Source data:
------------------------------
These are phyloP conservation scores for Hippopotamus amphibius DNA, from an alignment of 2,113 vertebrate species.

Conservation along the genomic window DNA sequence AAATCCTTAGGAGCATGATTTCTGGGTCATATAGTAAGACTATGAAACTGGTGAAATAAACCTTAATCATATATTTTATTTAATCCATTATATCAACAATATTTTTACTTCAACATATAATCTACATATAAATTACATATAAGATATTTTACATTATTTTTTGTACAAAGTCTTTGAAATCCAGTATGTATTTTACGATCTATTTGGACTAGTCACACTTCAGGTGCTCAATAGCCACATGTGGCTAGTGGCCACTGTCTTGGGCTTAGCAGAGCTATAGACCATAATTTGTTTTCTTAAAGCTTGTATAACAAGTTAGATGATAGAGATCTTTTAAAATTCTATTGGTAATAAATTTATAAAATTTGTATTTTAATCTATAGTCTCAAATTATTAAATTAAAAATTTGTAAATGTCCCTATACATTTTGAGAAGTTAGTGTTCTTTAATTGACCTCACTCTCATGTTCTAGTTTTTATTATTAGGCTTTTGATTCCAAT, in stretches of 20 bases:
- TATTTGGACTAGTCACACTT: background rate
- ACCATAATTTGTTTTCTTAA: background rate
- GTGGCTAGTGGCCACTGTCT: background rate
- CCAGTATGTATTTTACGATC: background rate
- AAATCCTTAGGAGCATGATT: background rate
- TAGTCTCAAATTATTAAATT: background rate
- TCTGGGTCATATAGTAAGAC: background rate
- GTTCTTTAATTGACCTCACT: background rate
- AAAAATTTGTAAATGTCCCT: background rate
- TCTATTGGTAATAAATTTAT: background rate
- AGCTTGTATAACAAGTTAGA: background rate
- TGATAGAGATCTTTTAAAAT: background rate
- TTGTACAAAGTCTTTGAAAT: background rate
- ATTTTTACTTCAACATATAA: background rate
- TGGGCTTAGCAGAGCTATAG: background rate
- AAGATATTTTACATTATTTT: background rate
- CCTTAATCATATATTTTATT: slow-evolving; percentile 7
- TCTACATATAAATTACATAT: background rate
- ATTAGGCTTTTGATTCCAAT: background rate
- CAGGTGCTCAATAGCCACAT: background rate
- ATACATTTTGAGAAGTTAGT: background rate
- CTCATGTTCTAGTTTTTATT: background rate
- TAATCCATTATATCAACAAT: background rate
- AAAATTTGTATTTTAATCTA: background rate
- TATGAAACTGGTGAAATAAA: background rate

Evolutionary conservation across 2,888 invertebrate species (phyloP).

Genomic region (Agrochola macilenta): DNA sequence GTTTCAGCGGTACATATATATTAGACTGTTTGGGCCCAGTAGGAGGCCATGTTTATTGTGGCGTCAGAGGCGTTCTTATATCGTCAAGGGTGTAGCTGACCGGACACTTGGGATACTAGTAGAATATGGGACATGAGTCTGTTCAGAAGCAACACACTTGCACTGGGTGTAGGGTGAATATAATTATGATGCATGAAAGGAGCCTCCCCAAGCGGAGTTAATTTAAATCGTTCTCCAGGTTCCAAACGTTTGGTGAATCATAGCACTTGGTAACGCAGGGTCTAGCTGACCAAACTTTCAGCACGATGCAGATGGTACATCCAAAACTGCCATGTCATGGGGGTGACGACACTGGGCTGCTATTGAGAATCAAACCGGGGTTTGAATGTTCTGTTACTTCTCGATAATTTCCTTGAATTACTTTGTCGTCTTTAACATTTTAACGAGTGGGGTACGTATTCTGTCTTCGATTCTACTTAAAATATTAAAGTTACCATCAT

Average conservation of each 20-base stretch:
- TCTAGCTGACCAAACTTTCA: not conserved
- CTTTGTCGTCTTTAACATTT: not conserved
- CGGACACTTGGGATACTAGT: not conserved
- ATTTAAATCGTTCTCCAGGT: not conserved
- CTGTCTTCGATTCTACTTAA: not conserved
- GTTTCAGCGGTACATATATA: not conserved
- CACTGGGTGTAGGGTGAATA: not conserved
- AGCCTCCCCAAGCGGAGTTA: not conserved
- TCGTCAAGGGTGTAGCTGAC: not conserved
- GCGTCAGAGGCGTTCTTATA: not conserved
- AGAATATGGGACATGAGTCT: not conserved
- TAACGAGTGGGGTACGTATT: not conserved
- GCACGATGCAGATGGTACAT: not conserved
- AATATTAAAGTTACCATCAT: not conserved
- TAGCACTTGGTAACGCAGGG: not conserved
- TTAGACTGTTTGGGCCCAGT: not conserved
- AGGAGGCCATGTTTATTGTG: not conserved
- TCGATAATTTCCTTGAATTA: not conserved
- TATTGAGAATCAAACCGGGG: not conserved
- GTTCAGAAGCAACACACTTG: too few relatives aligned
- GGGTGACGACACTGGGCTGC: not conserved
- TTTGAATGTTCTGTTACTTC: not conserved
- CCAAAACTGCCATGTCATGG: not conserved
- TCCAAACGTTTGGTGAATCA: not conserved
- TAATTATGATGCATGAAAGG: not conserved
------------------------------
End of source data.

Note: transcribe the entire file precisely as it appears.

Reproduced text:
These are phyloP conservation scores for Hippopotamus amphibius DNA, from an alignment of 2,113 vertebrate species.

Conservation along the genomic window DNA sequence AAATCCTTAGGAGCATGATTTCTGGGTCATATAGTAAGACTATGAAACTGGTGAAATAAACCTTAATCATATATTTTATTTAATCCATTATATCAACAATATTTTTACTTCAACATATAATCTACATATAAATTACATATAAGATATTTTACATTATTTTTTGTACAAAGTCTTTGAAATCCAGTATGTATTTTACGATCTATTTGGACTAGTCACACTTCAGGTGCTCAATAGCCACATGTGGCTAGTGGCCACTGTCTTGGGCTTAGCAGAGCTATAGACCATAATTTGTTTTCTTAAAGCTTGTATAACAAGTTAGATGATAGAGATCTTTTAAAATTCTATTGGTAATAAATTTATAAAATTTGTATTTTAATCTATAGTCTCAAATTATTAAATTAAAAATTTGTAAATGTCCCTATACATTTTGAGAAGTTAGTGTTCTTTAATTGACCTCACTCTCATGTTCTAGTTTTTATTATTAGGCTTTTGATTCCAAT, in stretches of 20 bases:
- TATTTGGACTAGTCACACTT: background rate
- ACCATAATTTGTTTTCTTAA: background rate
- GTGGCTAGTGGCCACTGTCT: background rate
- CCAGTATGTATTTTACGATC: background rate
- AAATCCTTAGGAGCATGATT: background rate
- TAGTCTCAAATTATTAAATT: background rate
- TCTGGGTCATATAGTAAGAC: background rate
- GTTCTTTAATTGACCTCACT: background rate
- AAAAATTTGTAAATGTCCCT: background rate
- TCTATTGGTAATAAATTTAT: background rate
- AGCTTGTATAACAAGTTAGA: background rate
- TGATAGAGATCTTTTAAAAT: background rate
- TTGTACAAAGTCTTTGAAAT: background rate
- ATTTTTACTTCAACATATAA: background rate
- TGGGCTTAGCAGAGCTATAG: background rate
- AAGATATTTTACATTATTTT: background rate
- CCTTAATCATATATTTTATT: slow-evolving; percentile 7
- TCTACATATAAATTACATAT: background rate
- ATTAGGCTTTTGATTCCAAT: background rate
- CAGGTGCTCAATAGCCACAT: background rate
- ATACATTTTGAGAAGTTAGT: background rate
- CTCATGTTCTAGTTTTTATT: background rate
- TAATCCATTATATCAACAAT: background rate
- AAAATTTGTATTTTAATCTA: background rate
- TATGAAACTGGTGAAATAAA: background rate

Evolutionary conservation across 2,888 invertebrate species (phyloP).

Genomic region (Agrochola macilenta): DNA sequence GTTTCAGCGGTACATATATATTAGACTGTTTGGGCCCAGTAGGAGGCCATGTTTATTGTGGCGTCAGAGGCGTTCTTATATCGTCAAGGGTGTAGCTGACCGGACACTTGGGATACTAGTAGAATATGGGACATGAGTCTGTTCAGAAGCAACACACTTGCACTGGGTGTAGGGTGAATATAATTATGATGCATGAAAGGAGCCTCCCCAAGCGGAGTTAATTTAAATCGTTCTCCAGGTTCCAAACGTTTGGTGAATCATAGCACTTGGTAACGCAGGGTCTAGCTGACCAAACTTTCAGCACGATGCAGATGGTACATCCAAAACTGCCATGTCATGGGGGTGACGACACTGGGCTGCTATTGAGAATCAAACCGGGGTTTGAATGTTCTGTTACTTCTCGATAATTTCCTTGAATTACTTTGTCGTCTTTAACATTTTAACGAGTGGGGTACGTATTCTGTCTTCGATTCTACTTAAAATATTAAAGTTACCATCAT

Average conservation of each 20-base stretch:
- TCTAGCTGACCAAACTTTCA: not conserved
- CTTTGTCGTCTTTAACATTT: not conserved
- CGGACACTTGGGATACTAGT: not conserved
- ATTTAAATCGTTCTCCAGGT: not conserved
- CTGTCTTCGATTCTACTTAA: not conserved
- GTTTCAGCGGTACATATATA: not conserved
- CACTGGGTGTAGGGTGAATA: not conserved
- AGCCTCCCCAAGCGGAGTTA: not conserved
- TCGTCAAGGGTGTAGCTGAC: not conserved
- GCGTCAGAGGCGTTCTTATA: not conserved
- AGAATATGGGACATGAGTCT: not conserved
- TAACGAGTGGGGTACGTATT: not conserved
- GCACGATGCAGATGGTACAT: not conserved
- AATATTAAAGTTACCATCAT: not conserved
- TAGCACTTGGTAACGCAGGG: not conserved
- TTAGACTGTTTGGGCCCAGT: not conserved
- AGGAGGCCATGTTTATTGTG: not conserved
- TCGATAATTTCCTTGAATTA: not conserved
- TATTGAGAATCAAACCGGGG: not conserved
- GTTCAGAAGCAACACACTTG: too few relatives aligned
- GGGTGACGACACTGGGCTGC: not conserved
- TTTGAATGTTCTGTTACTTC: not conserved
- CCAAAACTGCCATGTCATGG: not conserved
- TCCAAACGTTTGGTGAATCA: not conserved
- TAATTATGATGCATGAAAGG: not conserved